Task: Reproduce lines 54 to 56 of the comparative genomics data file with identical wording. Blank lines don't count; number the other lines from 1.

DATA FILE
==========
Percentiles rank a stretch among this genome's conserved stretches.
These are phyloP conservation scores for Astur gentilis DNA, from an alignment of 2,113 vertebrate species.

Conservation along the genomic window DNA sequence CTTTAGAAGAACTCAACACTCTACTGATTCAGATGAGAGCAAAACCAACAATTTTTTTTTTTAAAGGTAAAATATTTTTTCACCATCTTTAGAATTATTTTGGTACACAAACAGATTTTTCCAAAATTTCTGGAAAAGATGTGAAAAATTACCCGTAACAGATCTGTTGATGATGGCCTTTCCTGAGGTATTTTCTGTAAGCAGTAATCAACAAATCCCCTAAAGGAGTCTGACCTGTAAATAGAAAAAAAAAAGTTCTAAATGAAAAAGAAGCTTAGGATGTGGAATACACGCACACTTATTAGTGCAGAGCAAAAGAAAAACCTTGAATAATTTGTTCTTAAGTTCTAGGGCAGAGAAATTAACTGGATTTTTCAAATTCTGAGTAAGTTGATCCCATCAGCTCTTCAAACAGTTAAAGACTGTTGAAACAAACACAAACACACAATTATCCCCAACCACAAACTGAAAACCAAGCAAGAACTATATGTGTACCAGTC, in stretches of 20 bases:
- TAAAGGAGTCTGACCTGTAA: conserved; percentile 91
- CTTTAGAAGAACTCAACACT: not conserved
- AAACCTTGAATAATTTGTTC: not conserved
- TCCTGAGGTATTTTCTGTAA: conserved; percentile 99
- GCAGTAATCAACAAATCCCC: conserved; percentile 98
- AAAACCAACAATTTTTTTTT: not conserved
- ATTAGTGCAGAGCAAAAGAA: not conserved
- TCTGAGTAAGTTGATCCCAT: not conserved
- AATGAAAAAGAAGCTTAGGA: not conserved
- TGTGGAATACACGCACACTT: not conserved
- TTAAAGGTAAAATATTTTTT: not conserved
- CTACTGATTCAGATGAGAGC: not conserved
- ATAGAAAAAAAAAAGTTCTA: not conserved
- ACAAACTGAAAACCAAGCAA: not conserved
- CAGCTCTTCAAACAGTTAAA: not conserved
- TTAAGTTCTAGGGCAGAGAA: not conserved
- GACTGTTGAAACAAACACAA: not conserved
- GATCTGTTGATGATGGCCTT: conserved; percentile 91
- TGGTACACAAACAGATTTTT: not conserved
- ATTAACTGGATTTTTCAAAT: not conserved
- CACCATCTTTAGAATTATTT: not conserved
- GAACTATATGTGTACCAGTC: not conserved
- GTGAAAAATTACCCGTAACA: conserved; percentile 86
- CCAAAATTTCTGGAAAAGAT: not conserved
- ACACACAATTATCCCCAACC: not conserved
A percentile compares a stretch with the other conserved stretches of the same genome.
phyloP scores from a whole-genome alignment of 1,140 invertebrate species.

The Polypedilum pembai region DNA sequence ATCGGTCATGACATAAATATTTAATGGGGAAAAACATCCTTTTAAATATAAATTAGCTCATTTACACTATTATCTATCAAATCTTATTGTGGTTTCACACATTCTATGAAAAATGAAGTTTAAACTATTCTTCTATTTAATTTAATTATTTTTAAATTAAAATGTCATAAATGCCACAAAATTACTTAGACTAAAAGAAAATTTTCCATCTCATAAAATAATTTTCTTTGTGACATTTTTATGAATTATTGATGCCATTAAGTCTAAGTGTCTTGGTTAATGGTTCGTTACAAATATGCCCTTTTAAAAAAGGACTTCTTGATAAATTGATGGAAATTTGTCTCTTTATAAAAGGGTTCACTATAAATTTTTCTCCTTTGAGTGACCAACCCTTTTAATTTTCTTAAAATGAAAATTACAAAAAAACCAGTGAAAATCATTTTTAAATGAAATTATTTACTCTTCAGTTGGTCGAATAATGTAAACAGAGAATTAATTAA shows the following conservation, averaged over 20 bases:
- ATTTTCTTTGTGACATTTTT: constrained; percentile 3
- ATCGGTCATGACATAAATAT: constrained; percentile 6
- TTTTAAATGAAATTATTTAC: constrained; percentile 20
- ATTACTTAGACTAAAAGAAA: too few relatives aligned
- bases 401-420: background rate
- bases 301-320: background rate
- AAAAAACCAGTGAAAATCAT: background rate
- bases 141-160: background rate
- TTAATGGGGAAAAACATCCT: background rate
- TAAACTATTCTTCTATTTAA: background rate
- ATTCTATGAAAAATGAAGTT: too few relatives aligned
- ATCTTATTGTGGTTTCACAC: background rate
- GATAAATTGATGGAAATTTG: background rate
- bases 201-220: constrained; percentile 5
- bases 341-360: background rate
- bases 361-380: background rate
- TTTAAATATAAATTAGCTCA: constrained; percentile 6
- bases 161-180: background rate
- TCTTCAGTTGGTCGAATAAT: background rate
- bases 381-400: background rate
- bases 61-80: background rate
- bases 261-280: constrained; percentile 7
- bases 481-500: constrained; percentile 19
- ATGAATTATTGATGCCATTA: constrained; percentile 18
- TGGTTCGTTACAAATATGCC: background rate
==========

- bases 481-500: constrained; percentile 19
- ATGAATTATTGATGCCATTA: constrained; percentile 18
- TGGTTCGTTACAAATATGCC: background rate